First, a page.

A Path Untravelled: The Train To Romania

What could be better than being accepted to the ReShape program? ReShape is a cultural initiative working with some of the most exciting people in the arts to re-imagine the eco-system of culture. As part of ReShape, you travel to eight countries in two years. Incredible, right?

Except there is a catch. There is always a catch. And for once, the catch was not funding stipulations, budget restraints or partner requirements. This time, the catch was my own moral breakdown…

I got accepted to the program around the same time that I accepted we are driving this planet, and the people on it, to a terrifying future. It used to be called climate change. Today, it is an emergency… a crisis…

Suddenly, the excitement of jet setting across Europe seemed a little less joyful.

As soon as I accepted the reality of the climate crisis, I set about making dramatic life changes, as well as some questionable life choices, from being charged for protesting to running in the E.U. elections. But my work still proved a major issue. I was already touring theatre to multiple countries a year and now with ReShape, my carbon footprint was about to become a monstrosity.

Previously the biggest questions I asked when travelling was;

‘Hand language or check in?’ 

‘A bus to the airport or the train?’ 

‘Why do I suddenly believe in God when we hit turbulence?’

But now anxiety inducing thoughts plagued my mind:

‘Would my contribution be worth more than my carbon footprint?’

‘How can we reimagine a cultural eco-system in a world that is changing so dramatically?’ 

‘With social fabric, societies and communities already under so much pressure, wouldn’t a climate crisis be the final straw that ripped everything apart including the arts?’

And these were just the first few in a line of apocalyptic thoughts.

Overwhelmed, I decided to focus on the first one:

‘Would my contribution to ReShape be worth more than my carbon footprint?’

Presuming that I was not going to bring a level of genius to the discussion that would outweigh taking a flight, I set about researching trains and buses. Could I reach my destinations without flying?

The first two trips, I failed. Somewhere between excruciating prices and the multiple days it would take, it was impossible to avoid flying. And then came the Flanders Institute and with it a willingness to understand the bigger picture, as well as invest in the costs and help me to understand train timetables.

All of a sudden, I found myself on a train (or 7) from London to Cluj (Romania).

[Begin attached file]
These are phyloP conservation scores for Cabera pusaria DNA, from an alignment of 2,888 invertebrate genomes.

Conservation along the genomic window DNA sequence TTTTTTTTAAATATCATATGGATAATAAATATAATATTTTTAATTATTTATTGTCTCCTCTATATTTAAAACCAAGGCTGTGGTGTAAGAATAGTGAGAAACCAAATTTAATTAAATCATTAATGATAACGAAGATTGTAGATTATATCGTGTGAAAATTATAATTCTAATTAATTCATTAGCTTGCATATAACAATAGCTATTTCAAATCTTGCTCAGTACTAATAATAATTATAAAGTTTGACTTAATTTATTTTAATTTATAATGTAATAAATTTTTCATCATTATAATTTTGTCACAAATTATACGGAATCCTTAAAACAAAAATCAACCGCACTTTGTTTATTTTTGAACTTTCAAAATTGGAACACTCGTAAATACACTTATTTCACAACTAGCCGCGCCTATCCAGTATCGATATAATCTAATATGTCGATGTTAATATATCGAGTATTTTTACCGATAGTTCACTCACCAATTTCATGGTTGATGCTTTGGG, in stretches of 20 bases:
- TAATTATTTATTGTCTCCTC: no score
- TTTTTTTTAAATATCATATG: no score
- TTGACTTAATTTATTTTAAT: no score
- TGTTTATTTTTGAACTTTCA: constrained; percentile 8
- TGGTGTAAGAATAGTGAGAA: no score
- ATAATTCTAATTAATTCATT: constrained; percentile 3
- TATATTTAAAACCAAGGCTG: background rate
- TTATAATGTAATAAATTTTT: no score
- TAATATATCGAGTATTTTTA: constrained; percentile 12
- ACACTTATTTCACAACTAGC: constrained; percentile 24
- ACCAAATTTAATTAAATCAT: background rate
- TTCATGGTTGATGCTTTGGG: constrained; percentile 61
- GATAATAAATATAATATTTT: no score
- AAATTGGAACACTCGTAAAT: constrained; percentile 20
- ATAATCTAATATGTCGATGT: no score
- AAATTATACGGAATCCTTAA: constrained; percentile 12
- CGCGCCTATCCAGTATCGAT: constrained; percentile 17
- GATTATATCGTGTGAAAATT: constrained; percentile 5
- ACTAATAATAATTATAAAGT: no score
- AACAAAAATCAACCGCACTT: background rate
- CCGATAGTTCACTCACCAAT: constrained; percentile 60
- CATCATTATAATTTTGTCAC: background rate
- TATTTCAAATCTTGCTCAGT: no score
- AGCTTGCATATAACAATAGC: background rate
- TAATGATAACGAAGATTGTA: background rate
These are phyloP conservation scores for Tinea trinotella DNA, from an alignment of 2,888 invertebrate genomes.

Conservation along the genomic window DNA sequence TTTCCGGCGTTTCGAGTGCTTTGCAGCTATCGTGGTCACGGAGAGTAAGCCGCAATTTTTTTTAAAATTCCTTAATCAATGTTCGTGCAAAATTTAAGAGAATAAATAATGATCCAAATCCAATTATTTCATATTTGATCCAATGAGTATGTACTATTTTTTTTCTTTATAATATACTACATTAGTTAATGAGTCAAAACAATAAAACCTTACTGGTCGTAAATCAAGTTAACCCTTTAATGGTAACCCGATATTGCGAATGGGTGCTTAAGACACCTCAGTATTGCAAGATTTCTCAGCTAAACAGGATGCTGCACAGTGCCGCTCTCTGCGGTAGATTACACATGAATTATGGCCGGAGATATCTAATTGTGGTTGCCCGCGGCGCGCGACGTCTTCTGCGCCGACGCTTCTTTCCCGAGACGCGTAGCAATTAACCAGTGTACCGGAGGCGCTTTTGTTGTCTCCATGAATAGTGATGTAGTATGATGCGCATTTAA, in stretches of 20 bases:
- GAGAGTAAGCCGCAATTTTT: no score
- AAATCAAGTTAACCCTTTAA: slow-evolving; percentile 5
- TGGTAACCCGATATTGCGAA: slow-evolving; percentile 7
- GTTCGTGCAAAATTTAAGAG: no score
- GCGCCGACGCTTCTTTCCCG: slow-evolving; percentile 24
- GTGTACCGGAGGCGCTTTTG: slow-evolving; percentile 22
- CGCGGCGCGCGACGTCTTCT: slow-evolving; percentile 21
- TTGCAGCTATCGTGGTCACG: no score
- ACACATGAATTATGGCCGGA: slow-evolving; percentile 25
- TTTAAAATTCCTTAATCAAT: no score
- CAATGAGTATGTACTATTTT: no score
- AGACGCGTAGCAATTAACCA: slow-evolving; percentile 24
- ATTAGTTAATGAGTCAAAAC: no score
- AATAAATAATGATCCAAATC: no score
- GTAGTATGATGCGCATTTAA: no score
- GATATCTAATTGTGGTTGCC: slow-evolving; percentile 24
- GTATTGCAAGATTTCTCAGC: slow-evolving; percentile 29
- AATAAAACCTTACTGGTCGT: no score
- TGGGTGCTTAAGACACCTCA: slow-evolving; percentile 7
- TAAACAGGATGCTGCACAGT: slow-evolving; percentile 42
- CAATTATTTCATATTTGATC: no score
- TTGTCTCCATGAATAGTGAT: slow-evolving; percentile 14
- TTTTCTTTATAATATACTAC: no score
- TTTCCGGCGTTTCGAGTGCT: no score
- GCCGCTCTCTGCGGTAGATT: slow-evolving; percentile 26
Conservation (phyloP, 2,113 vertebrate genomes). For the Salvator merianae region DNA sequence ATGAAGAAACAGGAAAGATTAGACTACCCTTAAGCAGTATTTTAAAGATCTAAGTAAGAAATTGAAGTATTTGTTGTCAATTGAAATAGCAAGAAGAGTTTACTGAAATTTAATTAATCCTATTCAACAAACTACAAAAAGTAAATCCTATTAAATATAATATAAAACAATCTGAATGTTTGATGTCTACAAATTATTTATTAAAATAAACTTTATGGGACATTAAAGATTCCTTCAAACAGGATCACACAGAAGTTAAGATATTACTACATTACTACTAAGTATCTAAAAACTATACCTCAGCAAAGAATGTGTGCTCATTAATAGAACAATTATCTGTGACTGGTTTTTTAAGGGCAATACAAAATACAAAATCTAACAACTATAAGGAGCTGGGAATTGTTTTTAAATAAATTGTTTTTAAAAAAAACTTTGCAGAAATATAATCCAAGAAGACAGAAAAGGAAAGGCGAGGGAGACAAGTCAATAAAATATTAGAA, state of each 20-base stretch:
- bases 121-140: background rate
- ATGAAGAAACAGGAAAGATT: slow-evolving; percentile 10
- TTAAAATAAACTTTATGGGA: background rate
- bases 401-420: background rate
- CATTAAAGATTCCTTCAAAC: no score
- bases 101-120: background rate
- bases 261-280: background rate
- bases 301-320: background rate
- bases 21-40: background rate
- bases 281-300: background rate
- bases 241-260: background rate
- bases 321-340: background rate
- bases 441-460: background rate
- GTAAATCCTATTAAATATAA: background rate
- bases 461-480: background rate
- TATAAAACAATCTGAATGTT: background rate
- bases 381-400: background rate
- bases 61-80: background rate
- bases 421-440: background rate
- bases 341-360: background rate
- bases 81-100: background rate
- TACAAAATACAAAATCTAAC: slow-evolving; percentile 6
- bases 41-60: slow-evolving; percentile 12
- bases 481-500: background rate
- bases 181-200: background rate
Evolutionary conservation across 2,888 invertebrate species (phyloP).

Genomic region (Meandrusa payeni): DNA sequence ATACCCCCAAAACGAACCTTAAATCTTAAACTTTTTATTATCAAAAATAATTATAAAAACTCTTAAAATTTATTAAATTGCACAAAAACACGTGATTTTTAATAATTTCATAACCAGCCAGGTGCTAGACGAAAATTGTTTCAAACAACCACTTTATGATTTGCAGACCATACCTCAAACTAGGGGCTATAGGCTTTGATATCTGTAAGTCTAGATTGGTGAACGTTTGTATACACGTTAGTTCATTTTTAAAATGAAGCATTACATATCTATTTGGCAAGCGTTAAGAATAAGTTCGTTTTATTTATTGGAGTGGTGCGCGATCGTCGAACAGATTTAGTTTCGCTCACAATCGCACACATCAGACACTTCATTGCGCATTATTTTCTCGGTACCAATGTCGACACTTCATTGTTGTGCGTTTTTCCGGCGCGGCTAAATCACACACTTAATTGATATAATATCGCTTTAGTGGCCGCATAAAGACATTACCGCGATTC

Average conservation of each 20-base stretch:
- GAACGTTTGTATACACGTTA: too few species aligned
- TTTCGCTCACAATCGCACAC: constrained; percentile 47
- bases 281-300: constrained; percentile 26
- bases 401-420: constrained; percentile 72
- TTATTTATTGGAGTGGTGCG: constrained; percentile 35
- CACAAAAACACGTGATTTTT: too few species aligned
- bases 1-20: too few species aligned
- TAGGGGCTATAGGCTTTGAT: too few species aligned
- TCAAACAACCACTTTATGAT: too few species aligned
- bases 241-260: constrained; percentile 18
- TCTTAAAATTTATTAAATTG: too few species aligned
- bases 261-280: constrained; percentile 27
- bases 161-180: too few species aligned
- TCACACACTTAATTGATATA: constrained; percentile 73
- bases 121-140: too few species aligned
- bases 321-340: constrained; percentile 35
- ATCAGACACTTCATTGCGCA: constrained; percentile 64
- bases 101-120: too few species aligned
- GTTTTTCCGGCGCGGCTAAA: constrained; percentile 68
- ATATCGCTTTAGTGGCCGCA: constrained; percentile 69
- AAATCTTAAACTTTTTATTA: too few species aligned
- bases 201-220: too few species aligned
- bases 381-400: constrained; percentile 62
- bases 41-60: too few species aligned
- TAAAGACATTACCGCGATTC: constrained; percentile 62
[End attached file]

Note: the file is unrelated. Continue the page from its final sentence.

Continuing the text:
Third time lucky! That is, if you call 48 hours on 7 trains luck…

The journey was beautiful. Britain, France, Germany, Austria, Hungary and then Romania.

When you take a plane from one part of the world to another, you don’t get to see anything. You go up, and then down. Tarmac, then clouds and then tarmac again (unless you’re flying Ryanair, in which case you will likely also see multiple credit card machines). On a plane, you don’t get to see the sliding kaleidoscope of changes that creep up on you unexpectedly.

However, it was not the contrasts that surprised me most but the profound details in the similarities. Sitting on a train across Europe, I was able to see and understand what connects us all.

The trees and plants, the apartment blocks and  houses, the bridges and roads, the clouds and rain, fields and sky…Everything was similar. We have similar ATM’s and coffee shops, similar magazine stores and information desks, and almost identical train stations… Things are shaped a little differently (and of course the croissant in France is the best!), but most structures from the natural to the human-made somehow resemble each other.

Perhaps more importantly, we have similar problems. Problems of the rise of the far right, fear being stoked about refugees and immigrants, racism, patriarchy, brutal austerity policies, corruption, disparity of wealth, and homelessness. We have overwhelming power systems that break schools, politics, libraries, public spaces and housing, universities, institutes, civil departments, hospitals, societies and communities.

We have the similar issues within arts and culture.

And we have the same climate crisis. The same climate crisis that will magnify every other current crisis that people face.

Getting to Romania by train helped me to find an answer to my first big question ‘Would my contribution be worth more than my carbon footprint?’.

Now it’s time to find answers to the rest.

Zoe Lafferty is a Theatre Director. Her production ‘I Don’t Know What To Do’ is opening at Vaults Festival in January:  https://vaultfestival.com/whats-on/i-dont-know-what-to-do/

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